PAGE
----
US Government Healthcare Objections

One of the great things about the internet, and there are many, is that people with time on their hands are prepared to do things (for whatever reason) that mainstream journalists and politicians just wouldn't even if they had time.

This blogger, for instance, seems to have read the entire House of Representatives Bill on healthcare and to have identified controversial issues within it, from his own standpoint. Meanwhile, the upmarket liberal e-zine Salon.com attempts a refutation here, without actually mentioning (I think I'm right in writing) specific passages of the bill.

I will write a fuller blog on the bill myself, in time, but there is a genuine dilemma for some Americans in embracing the proposal as it stands--and, of course, it needs to be reconciled with any Senate version and signed by the President yet. I also think that there are serious constitutional problems with it, (which I'll elaborate on later too), though whether the Supreme Court would take them up is another matter.

I thought that I'd put up a link so that people can go and see the summary of the bill from what seems at first glance a right-wing but meticulous perspective. At least that way, you can see what some of the objections are.

I should lay my cards on the table too; the lives of several people dear to me have been saved by Britain's National Health Service and in the context of this country, I think it the best thing going despite efforts to privatise it. In the United States, I think that it would be unworkable, but that some degree of government-provided healthcare at the state or federal level ought to be able to compete with private providers; whether the present vast bill would allow for that in a way most Americans would be happy with is a different matter, and I suspect that the answer would be in the negative.

Comments

Martin

"but that some degree of government-provided healthcare at the state or federal level ought to be able to compete with private providers;"

I just don't see how that can ever be fair competition though Martin. I'd far rather a means-tested voucher system so that people without insurance can buy their own.
Martin Meenagh said…
Why not? A basic provision that could be topped up, with an increased tax allowance for those who didn't qualify; the acceptance of a tribunal rather than court as a way of resolving any consequent disputes being built in for those who took the provision?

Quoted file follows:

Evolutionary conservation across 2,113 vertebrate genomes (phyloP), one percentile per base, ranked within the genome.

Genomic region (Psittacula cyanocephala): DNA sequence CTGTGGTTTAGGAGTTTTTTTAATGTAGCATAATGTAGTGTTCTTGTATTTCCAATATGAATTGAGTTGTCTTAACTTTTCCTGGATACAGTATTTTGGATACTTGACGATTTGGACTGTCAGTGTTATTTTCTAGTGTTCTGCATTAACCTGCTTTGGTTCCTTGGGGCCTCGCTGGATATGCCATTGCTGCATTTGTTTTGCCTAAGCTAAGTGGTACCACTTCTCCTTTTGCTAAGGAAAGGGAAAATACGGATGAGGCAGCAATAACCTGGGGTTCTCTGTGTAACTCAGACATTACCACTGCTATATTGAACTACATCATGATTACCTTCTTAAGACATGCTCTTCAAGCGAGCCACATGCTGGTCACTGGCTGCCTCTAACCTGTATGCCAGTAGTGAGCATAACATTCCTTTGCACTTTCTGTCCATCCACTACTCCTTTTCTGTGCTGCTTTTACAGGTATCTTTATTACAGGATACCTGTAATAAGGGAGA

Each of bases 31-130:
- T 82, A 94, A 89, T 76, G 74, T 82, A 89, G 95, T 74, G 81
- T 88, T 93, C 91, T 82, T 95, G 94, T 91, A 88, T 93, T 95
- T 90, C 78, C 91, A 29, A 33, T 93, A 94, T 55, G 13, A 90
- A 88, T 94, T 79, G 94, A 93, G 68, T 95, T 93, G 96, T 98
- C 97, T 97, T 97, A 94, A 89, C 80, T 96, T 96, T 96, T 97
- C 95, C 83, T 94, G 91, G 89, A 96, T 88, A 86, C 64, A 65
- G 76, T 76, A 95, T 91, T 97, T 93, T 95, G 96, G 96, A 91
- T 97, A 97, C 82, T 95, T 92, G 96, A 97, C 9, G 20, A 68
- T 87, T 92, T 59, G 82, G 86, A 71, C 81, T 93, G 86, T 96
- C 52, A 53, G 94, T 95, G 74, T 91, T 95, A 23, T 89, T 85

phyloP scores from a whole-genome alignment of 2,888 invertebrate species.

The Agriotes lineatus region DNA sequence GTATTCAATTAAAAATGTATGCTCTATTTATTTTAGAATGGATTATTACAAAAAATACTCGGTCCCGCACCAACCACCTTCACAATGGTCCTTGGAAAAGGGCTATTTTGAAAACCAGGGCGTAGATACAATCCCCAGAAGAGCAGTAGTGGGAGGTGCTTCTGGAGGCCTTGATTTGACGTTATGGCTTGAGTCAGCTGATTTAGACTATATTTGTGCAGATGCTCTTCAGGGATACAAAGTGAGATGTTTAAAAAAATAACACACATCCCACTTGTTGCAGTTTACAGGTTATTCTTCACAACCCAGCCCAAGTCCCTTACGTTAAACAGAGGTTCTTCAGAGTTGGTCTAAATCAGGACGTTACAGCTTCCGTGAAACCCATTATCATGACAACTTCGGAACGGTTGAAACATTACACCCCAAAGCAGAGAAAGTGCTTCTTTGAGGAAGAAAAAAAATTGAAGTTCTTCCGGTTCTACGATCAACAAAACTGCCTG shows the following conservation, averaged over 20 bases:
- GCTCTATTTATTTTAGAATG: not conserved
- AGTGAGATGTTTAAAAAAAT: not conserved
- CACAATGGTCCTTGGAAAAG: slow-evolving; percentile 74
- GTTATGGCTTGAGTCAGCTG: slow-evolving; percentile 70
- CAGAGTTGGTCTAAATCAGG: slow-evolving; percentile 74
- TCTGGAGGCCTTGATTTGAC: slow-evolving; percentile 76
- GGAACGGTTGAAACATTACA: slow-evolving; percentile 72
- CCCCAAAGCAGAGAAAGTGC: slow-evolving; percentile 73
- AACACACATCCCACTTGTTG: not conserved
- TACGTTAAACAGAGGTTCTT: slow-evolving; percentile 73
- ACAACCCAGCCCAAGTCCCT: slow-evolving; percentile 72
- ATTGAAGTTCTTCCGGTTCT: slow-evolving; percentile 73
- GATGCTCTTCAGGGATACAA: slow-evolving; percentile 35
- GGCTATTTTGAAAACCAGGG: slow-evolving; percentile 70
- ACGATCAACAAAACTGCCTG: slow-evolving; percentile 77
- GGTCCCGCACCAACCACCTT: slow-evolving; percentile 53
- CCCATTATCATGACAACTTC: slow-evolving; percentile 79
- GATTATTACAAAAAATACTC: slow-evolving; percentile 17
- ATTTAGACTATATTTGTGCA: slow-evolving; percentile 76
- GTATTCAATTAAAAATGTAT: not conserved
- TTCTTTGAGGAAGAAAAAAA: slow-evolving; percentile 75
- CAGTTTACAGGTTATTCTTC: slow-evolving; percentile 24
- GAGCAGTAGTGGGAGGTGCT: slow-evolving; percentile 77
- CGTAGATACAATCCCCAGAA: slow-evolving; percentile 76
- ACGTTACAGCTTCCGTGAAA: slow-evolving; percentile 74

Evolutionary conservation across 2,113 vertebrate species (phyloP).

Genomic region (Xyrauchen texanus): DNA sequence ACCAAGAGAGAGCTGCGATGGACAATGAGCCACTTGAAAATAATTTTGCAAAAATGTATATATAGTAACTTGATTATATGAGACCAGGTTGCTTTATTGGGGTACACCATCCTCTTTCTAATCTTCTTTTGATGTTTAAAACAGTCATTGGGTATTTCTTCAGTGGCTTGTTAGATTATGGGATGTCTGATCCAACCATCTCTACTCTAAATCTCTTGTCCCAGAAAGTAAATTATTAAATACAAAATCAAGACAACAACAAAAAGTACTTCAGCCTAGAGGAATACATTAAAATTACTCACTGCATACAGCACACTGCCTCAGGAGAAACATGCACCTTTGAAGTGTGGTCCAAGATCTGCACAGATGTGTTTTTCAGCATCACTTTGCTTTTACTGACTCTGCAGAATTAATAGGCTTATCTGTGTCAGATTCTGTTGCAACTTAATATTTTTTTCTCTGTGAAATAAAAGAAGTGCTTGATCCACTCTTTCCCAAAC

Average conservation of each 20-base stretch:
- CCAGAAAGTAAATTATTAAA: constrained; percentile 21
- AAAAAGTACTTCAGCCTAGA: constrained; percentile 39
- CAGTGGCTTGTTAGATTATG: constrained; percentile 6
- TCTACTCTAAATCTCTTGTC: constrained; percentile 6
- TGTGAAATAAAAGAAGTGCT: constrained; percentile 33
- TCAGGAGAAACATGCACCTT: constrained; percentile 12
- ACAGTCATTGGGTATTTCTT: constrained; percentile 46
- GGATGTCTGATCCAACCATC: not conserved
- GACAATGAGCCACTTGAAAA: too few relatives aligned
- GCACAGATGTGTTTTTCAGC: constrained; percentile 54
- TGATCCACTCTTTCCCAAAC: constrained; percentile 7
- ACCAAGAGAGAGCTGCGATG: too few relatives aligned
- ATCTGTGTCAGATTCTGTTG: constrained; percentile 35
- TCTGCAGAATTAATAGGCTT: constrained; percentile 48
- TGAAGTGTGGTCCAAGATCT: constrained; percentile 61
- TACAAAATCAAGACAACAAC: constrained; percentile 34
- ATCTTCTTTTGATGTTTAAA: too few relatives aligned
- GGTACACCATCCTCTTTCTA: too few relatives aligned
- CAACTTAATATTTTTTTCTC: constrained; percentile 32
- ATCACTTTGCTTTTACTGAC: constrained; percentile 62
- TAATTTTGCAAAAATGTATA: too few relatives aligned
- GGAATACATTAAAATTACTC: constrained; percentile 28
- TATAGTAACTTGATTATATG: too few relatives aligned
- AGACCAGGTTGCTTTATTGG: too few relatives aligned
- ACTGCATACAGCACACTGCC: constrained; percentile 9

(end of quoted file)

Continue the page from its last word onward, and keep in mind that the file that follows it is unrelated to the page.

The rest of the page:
I'm not so sure fair competition is an issue for me. The insurance providers at the moment are hardly fair, and I'd far rather slightly restrict them than heavily compromise individuals. There are so many people one illness away from bankruptcy in the US at the minute.

I tell you one thing noticeably absent from the federal proposals but coming strongly in in states like vermont--tort reform. That could potentially cut costs dramatically. Then you'd have to make the insurance companies pass it on--which again would involve some element of unfairness, since compulsion or taxation are basically forms of force majeure. Accept the principle that a state can do either to feed, keep secure, or treat its citizens, though, and resolving healthcare becomes a lot easier....
"The insurance providers at the moment are hardly fair,"

That's because insurance provision is limited to state level with no cross-border competition. I suspect a more competitive market would be fairer. If customers could choose the best provider across the country, I'm sure that would focus the mind.

"I tell you one thing noticeably absent from the federal proposals but coming strongly in in states like vermont--tort reform."

Excellent. I'm sure you know why it is noticeably absent? Have you seen Charles Krauthammer's piece on it

http://www.washingtonpost.com/wp-dyn/content/article/2009/08/06/AR2009080602933.html
Martin Meenagh said…
NO, I haven't, but I'll have a read--cheers!

Popular Posts